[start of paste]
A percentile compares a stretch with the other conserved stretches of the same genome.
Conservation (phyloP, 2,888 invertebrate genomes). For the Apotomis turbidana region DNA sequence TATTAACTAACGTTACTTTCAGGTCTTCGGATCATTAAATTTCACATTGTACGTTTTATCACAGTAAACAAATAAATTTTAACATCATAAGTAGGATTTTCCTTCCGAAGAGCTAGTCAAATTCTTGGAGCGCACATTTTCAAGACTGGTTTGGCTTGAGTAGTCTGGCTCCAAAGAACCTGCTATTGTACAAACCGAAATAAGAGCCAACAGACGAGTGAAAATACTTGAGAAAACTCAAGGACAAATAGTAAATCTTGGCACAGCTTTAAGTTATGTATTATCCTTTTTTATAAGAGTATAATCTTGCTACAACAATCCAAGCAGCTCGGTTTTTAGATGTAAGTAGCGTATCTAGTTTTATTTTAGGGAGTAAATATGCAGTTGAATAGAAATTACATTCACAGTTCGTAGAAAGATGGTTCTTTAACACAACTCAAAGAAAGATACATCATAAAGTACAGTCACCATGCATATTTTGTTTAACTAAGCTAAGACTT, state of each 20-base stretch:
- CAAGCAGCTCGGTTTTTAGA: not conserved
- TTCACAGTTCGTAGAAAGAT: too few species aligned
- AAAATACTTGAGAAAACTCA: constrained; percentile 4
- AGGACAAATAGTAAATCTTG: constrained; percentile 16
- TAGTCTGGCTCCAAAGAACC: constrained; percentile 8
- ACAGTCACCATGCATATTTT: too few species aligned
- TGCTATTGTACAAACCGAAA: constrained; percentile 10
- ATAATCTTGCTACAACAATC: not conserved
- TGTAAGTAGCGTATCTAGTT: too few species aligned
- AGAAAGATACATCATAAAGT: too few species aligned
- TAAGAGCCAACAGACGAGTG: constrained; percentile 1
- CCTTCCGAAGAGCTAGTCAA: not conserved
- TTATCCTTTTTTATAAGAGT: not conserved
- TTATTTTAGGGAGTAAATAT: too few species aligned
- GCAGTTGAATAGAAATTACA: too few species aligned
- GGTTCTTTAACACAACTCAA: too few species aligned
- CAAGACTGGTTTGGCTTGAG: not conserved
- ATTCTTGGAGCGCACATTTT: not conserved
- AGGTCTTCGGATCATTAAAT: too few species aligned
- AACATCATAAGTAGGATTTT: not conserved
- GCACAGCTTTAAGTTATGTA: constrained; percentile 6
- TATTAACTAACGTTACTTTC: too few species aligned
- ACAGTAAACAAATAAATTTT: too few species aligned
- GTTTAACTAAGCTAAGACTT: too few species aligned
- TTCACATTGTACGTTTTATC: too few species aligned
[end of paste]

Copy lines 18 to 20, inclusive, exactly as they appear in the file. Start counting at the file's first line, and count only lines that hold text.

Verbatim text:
- GGTTCTTTAACACAACTCAA: too few species aligned
- CAAGACTGGTTTGGCTTGAG: not conserved
- ATTCTTGGAGCGCACATTTT: not conserved